The curse of Champions. It’s something that would’ve crossed Joachim Löw’s mind as he readied the most important half-time team talk of his managerial career. Whatever he said must have worked though, as his side produced a breathless, last-gasp winner to down a resolute Sweden 2-1 and keep their heads above water in this Group F thriller.

Löw rang in the changes following the defeat against Mexico, benching the likes of Mesut Özil and Sami Khedira. Mats Hummels missed out through a neck injury and Marco Reus was the man brought in to give a sense of purpose to what seemed like a listless attack in the opener. Sweden had their preparations hampered by a bout of flu which in part were responsible for manager Janne Andersson bringing in Victor Lindelöf in the heart of defence. They continued with their fairly standard 4-4-2 formation designed to maximise counter-attacking potential much like the Mexicans.

Germany predictably started by dominating possession – Viktor Claesson was the only Swede to complete more than one pass in the first fifteen minutes – but it was Marcus Berg who had the first real chance when he went clean through on goal with Germany caught high up the field. A combination of Boateng and Neuer was enough to foil the striker, the former perhaps lucky to not give away a penalty, but the alarm bells were ringing once again for the defending champions.

They ultimately paid the price when Toni Kroos’s loose ball was picked up in midfield and worked out to Ola Toivonen who made no mistake. Rocked by the prospect of an early exit, Die Mannschaft ramped up their efforts but were unable to break through the crowd of bodies parked in the Swedish penalty area.

Memos were presumably handed out to every German player at the break to get the ball into the box at all costs with Mario Gomez’s introduction, and it worked instantly. Werner, now on the left, beat his Full-Back before drilling it in for the arriving Marco Reus to sweep home. Now at 1-1, the Germans continued to press but the disciplined Swedes continued to resist as they had done before the goal.

Already on the brink, the task for Löw’s men became that bit harder when Boateng was shown a second yellow for a clumsy tackle on Berg. Down to 10, the champions went for one last roll of the dice, throwing on Julian Brandt. With an almighty save from Olsen and Brandt’s rasping volley striking the woodwork at the death, hope was slowly beginning to leave German eyes. That was until Toni Kroos stepped up to take one last free-kick.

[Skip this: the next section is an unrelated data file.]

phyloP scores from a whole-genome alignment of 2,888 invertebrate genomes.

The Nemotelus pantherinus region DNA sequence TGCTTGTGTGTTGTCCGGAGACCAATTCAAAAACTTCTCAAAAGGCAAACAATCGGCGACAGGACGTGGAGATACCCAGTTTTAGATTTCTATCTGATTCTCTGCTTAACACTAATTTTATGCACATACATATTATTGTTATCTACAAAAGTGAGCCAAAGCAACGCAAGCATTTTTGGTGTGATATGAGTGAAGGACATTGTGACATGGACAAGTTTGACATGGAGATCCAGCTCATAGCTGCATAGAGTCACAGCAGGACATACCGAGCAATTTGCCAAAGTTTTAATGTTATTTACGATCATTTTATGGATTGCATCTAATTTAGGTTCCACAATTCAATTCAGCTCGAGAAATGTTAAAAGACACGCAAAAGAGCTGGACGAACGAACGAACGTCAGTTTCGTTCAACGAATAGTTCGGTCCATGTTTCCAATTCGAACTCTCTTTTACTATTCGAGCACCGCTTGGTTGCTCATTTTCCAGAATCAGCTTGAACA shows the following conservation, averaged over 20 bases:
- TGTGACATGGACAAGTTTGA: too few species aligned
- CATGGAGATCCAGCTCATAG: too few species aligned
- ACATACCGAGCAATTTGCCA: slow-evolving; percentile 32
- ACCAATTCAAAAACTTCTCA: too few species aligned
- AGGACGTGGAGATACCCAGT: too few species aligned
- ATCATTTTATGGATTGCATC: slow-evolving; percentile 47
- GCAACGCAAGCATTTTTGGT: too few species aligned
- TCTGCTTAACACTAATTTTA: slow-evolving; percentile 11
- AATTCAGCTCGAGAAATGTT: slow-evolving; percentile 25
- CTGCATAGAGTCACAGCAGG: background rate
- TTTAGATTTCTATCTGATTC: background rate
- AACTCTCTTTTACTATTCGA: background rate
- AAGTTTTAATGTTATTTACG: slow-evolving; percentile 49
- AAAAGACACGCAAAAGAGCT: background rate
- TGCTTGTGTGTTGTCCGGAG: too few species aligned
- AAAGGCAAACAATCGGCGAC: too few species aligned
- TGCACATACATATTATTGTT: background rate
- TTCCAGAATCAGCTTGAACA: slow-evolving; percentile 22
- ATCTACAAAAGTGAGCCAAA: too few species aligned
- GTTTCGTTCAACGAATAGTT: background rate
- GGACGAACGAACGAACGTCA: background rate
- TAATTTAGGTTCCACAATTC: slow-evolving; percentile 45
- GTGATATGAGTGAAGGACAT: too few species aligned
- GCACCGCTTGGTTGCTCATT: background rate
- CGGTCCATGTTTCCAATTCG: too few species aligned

As the curled effort nestled in the top corner it reminded the world, after his earlier mistake, of why Kroos is among his generation’s finest and most decorated midfielders. Indeed, it reminded us of why Germany are champions in the first place. It’s an important feeling, hopefully, one they’ll hold on to as they live to fight another day at this World Cup.

A far from typical victory for the Germans, but one that puts them in pole position to qualify. Their last game is against South Korea while Sweden take on leaders Mexico. You would expect them to wrap things up with relative ease, but tonight was a reminder of the treacherous nature of this tournament. Expect more drama on the final day.

Group F is finely poised heading into the last round. A 2nd placed finish for Germany would likely set up a mouth-watering clash against Group E leaders Brazil in the Round of 16. Source: @FIFAWorldCup on Twitter

For More World Cup Content, click here

Lukaku and Hazard Shine as Belgium March Into The Round of 16.


Did you like this article?

Yes No

How can we improve it?


We appreciate your helpul feedback!

Your answer will be used to improve our content. The more feedback you give us, the better our articles can be.

Follow us on social media:

Facebook Pinterest
Spread the love